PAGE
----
Human Rights Watch report says recruitment agencies complicit in exploitation of Tanzanian domestic workers in Oman & UAE, including sexual exploitation & excessive working hours

A report by Human Rights Watch on the abuse suffered by Tanzanian domestic workers in Oman & UAE says employment agencies are complicit in the workers' exploitation, including physical and sexual abuse, and excessing working conditions. It calls on the three governments to ensure proper regulation of recruitment agencies to ensure the workers are protected from such exploitation.

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20 November 2017

Report on how recruitment agencies contribute to exploitation of Tanzanian domestic workers in Oman & the United Arab Emirates

Author: Human Rights Watch

"'Working Like a Robot": Abuse of Tanzanian Domestic Workers in Oman and the United Arab Emirates"

Thousands of Tanzanian women toil as domestic workers in the Middle East, cleaning, caring, and cooking for their employer’s families. Each year, hundreds more follow, often with promises of salaries ten times what they could earn at home. Some find decent working conditions and good salaries. Many others work excessively long hours for little pay, and are subject to physical and sexual abuse. Some end up trapped in situations of forced labor. One domestic worker said, “it is like a game of cards, you can win or lose.”...

Workers reported that recruitment agents in Oman and the UAE charged extra fees, failed to assist them, or abused them. Several also said when they complained about underpayment their employers told them they agreed on a lower salary with the Omani or UAE agent. Some agents in Oman took the first one or two months of workers’ salaries to pay for their recruitment costs despite charging employers for the same costs. For instance, “Asilia H.,” paid her agent in Tanzania 300,000 TZS ($138) for her passport but still had to pay the agent in Oman two months’ salary. Other agents in Oman and the UAE forced workers to pay for their flight tickets if they wished to leave before the contract ended, despite contracts requiring employers to pay. Some other country-of-origin embassies require the recruitment agency to pay for workers’ return flight tickets.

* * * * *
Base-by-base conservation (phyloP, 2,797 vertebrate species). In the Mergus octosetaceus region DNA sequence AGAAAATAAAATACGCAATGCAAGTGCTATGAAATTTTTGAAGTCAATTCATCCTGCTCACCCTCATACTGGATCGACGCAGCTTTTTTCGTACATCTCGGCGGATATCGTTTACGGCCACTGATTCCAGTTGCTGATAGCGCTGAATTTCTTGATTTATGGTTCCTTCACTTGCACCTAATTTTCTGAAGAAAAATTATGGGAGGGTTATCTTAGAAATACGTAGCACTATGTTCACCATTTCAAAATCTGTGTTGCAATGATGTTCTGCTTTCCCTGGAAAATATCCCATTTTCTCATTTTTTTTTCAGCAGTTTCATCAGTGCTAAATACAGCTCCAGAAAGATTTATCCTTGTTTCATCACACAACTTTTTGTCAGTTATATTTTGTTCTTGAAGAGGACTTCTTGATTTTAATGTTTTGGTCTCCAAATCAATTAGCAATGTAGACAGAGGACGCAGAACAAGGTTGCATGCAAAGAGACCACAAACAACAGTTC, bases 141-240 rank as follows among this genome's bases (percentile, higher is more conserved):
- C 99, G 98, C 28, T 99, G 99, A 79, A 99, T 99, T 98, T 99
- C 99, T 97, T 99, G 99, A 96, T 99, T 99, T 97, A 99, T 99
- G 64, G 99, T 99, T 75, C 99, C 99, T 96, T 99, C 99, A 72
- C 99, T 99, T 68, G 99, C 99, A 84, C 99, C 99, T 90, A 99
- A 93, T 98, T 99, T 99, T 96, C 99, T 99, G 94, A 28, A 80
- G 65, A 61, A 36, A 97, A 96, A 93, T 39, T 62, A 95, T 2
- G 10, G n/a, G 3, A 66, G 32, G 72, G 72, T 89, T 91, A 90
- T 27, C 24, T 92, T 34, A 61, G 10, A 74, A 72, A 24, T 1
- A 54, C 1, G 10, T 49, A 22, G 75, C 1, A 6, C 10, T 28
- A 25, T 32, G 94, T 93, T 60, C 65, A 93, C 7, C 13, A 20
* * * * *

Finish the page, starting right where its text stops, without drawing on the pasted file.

“Nafisa R.,” 22, who went to Oman in 2015, wished to return home after her mother’s death. Her agent in Oman charged her 70 OMR ($182) to recoup recruitment costs. When the employer found out, he argued, “I paid for everything for my domestic worker, why are you taking money from her?” But the agent did not pay Nafisa back, and she returned to her employer to work a further two months to raise money for her flight tickets. When workers complained to agencies about exploitative working conditions, most said agents provided little to no help. Agents often told them to bear with their employers, or gave them advice on how to avoid their employers in cases of sexual harassment but did not remove them from their workplaces or report their employers to the police.

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